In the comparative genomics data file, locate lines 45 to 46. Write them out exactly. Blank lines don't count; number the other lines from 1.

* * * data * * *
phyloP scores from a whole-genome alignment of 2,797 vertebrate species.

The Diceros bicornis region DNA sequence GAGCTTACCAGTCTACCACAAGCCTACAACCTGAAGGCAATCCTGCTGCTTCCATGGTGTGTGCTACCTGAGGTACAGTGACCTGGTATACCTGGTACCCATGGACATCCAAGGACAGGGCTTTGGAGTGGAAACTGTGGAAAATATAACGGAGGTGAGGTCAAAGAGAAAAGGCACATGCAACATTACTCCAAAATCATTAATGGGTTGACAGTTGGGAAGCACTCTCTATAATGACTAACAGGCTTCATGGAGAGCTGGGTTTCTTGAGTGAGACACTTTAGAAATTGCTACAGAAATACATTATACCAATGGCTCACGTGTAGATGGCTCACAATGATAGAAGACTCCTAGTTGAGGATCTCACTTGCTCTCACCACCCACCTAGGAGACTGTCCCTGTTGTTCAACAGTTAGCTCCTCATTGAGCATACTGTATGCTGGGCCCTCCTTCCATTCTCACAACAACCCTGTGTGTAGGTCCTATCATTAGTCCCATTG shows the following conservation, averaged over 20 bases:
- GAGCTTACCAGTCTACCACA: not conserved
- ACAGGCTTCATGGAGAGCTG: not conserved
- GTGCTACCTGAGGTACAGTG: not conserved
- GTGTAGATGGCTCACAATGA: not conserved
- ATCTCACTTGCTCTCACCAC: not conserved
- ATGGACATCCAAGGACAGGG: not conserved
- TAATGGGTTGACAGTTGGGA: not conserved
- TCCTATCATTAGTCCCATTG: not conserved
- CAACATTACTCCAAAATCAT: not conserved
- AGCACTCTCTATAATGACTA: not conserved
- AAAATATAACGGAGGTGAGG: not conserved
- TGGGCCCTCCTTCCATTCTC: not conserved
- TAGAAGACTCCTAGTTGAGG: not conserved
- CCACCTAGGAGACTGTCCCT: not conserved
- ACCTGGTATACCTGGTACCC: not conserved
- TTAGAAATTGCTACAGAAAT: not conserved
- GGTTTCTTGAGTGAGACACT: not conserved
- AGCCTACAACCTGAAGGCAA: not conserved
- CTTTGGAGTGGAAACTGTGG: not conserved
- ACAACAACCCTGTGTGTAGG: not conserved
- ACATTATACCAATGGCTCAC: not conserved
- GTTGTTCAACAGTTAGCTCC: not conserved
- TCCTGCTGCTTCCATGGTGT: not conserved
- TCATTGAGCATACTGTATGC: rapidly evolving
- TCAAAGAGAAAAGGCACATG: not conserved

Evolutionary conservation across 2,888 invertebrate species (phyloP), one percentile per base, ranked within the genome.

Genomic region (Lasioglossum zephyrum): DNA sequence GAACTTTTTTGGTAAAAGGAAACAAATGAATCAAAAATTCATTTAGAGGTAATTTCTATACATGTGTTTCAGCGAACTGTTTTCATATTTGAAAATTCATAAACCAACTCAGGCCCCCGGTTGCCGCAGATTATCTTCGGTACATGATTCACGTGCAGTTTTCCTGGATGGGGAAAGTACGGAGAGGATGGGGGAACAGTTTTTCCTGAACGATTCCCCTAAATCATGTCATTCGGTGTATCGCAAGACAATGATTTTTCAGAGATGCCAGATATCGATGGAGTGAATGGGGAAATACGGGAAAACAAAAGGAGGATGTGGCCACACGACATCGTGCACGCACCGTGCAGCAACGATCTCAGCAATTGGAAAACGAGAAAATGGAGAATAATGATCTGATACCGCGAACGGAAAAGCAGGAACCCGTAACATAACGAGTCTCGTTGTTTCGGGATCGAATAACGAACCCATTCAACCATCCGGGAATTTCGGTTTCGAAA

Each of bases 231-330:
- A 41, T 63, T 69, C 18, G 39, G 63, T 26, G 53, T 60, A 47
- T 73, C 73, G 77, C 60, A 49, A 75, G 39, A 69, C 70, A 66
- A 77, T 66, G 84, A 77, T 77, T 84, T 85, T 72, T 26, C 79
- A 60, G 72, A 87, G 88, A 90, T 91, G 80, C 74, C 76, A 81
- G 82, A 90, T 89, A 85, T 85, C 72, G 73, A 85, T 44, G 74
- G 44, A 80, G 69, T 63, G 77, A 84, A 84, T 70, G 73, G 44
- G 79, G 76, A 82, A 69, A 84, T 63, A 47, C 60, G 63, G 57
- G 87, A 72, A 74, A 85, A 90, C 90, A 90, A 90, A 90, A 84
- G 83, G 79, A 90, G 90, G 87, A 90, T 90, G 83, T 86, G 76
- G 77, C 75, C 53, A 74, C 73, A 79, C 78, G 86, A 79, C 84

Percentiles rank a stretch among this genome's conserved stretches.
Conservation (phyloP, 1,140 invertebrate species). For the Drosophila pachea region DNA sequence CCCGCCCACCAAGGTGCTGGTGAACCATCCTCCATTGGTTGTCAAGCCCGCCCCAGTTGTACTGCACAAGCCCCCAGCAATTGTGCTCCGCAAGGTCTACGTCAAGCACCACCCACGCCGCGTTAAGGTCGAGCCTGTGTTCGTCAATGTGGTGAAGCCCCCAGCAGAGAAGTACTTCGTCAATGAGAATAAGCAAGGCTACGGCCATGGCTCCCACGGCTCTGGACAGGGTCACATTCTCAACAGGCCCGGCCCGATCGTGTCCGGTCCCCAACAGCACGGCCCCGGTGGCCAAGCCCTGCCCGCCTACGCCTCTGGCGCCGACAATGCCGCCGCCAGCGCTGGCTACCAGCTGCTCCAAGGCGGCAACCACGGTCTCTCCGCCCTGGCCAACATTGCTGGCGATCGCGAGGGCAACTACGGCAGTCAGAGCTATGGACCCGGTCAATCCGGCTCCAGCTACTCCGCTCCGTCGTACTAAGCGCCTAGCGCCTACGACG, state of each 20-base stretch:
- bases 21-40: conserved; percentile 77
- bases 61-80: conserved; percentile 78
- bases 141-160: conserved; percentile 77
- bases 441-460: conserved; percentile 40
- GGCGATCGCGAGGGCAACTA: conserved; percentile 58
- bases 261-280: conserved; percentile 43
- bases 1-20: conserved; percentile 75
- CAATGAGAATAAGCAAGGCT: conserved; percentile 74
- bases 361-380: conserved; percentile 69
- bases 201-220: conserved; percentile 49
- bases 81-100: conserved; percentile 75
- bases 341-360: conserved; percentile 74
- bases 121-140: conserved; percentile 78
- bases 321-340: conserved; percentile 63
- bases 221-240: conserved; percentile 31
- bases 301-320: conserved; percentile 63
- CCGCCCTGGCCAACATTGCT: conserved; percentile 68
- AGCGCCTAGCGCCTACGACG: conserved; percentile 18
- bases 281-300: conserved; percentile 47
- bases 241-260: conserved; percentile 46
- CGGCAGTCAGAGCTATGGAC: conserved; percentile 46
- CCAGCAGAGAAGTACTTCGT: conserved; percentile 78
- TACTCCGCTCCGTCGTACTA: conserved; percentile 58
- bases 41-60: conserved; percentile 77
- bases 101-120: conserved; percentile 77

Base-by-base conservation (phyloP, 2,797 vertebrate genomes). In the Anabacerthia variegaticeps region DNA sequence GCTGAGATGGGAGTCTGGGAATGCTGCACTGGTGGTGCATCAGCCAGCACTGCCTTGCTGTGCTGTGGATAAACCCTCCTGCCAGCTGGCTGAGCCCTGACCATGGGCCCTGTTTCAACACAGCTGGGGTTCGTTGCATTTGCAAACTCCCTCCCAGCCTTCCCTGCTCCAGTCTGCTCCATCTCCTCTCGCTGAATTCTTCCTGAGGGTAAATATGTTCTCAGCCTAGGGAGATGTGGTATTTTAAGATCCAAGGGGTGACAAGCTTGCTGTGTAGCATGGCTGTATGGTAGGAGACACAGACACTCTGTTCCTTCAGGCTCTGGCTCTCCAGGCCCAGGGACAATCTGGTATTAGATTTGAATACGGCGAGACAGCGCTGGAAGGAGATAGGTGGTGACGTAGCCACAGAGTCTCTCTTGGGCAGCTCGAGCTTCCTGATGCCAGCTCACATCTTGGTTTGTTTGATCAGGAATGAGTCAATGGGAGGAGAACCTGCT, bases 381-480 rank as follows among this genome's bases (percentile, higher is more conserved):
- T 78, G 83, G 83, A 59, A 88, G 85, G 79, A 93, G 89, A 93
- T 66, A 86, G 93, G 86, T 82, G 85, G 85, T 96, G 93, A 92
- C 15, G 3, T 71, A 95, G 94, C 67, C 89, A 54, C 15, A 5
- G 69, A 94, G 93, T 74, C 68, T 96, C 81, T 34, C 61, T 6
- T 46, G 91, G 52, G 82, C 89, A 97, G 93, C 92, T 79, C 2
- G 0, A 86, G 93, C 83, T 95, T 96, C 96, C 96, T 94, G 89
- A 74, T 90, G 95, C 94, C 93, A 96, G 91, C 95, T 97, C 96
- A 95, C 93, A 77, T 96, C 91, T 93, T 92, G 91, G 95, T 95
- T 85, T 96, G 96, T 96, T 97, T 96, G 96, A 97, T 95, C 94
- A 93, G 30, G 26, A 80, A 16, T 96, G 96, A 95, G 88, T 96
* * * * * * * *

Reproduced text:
- bases 141-160: conserved; percentile 77
- bases 441-460: conserved; percentile 40